Dr. Francis S. Collins, M.D., Ph.D
Former Director of the National Human Genome Research Institute
Francis S. Collins is a physician-geneticist noted for his discoveries of disease genes. He served as director of the National Human Genome Research Institute at the National Institutes of Health. Dr. Collins left the program on Aug. 1, 2008, to pursue writing projects.
At NIH, Dr. Collins oversaw the Human Genome Project, the multidisciplinary, multi-institutional, international effort to map and sequence the 3 billion letters in the human DNA instruction book. Under his leadership, the Project attained historic milestones while consistently running ahead of schedule and under budget. Dr. Collins and his team finished the sequence in April 2003, coinciding with the 50th anniversary of Watson and Crick’s seminal publication describing the double helix structure of DNA.
Dr. Collins has frequently asserted that exploration of the genome is really just beginning. Building upon the foundation laid by the Human Genome Project, researchers worldwide are collaborating on projects using genomic tools and technologies to expand understanding of human biology and combat human disease. Following the precedent set by the Human Genome Project, these projects are committed to making their data rapidly and freely available.
Dr. Collins rose to the top tier of medical and scientific research from his childhood on a small farm in Virginia’s Shenandoah Valley. He earned a bachelor’s degree in chemistry from the University of Virginia in 1970, a Ph.D. in physical chemistry from Yale University in 1974, and an M.D. from the University of North Carolina in 1977. After his residency, Dr. Collins held several academic and research positions and made a series of breakthrough discoveries in genetics. His team, together with collaborators, isolated the genes responsible for cystic fibrosis, Huntington’s disease, neurofibromatosis, multiple endocrine neoplasia type 1, and the M4 type of adult acute leukemia.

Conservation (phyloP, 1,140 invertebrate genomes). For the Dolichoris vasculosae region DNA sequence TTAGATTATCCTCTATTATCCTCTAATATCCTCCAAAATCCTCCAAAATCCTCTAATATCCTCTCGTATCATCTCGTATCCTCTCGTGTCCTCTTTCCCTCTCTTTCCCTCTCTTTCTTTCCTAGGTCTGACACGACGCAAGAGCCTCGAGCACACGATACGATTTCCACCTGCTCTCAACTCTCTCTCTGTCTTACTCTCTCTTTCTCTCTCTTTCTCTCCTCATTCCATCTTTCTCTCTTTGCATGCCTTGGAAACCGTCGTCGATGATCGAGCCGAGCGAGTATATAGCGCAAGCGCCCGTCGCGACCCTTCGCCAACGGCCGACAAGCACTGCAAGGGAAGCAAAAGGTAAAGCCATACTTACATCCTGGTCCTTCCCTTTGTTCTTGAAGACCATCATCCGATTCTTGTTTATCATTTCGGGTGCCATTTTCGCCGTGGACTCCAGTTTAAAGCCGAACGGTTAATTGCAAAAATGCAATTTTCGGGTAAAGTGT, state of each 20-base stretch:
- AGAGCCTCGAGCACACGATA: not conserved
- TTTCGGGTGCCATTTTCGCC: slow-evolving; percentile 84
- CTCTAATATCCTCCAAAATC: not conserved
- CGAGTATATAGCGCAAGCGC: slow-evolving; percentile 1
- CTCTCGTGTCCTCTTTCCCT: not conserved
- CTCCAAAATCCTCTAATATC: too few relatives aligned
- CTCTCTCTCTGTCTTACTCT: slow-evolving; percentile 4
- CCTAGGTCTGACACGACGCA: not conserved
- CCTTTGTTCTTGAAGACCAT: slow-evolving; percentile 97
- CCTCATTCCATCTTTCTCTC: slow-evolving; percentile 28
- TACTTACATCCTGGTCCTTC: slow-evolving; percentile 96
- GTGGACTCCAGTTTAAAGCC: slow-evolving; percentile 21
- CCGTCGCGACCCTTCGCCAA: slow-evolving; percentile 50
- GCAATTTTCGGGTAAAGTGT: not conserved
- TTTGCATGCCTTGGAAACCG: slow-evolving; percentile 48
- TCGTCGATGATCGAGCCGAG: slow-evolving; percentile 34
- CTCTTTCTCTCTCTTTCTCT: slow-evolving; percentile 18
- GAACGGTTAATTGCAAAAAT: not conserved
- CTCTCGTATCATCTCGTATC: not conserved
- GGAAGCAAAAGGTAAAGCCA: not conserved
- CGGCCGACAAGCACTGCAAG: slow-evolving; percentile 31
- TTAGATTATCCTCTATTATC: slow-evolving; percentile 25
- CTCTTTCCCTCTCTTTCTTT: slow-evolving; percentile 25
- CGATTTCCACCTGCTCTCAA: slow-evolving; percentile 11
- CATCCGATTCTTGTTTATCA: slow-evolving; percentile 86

Joining NIH in 1993, Dr. Collins continued what he has called “an adventure that beats going to the moon or splitting the atom.” In 2003, he led a team that identified the genetic basis of Hutchinson-Gilford progeria syndrome, a rare disorder that causes a dramatic form of premature aging. Besides opening the door to possible treatment strategies for progeria, the discovery may provide insights into the process of normal human aging.
Dr. Collins and his colleagues also published a landmark study in the journal Science on genetic variants associated with type 2 diabetes.
Known for his scrupulous attention to ethical and legal issues in genetics, Dr. Collins has been a strong advocate for protecting the privacy of genetic information. He has served as a national leader in efforts to prohibit gene-based insurance discrimination.
His accomplishments have been recognized by numerous awards and honors, including Dr. Collins’ election to the Institute of Medicine and the National Academy of Sciences, and this year, receiving AARP’s highest honor, the Andrus Award.
NBC News Special Correspondent
Although in 2004, Tom Brokaw (born Feb. 6, 1940) retired after 21 years as the venerable anchor and managing editor of “NBC Nightly News”, he continues to report and produce long-form documentaries and provides expertise on breaking news. Recently he also became interim moderator of “Meet the Press” after the death of long-term host Tim Russert.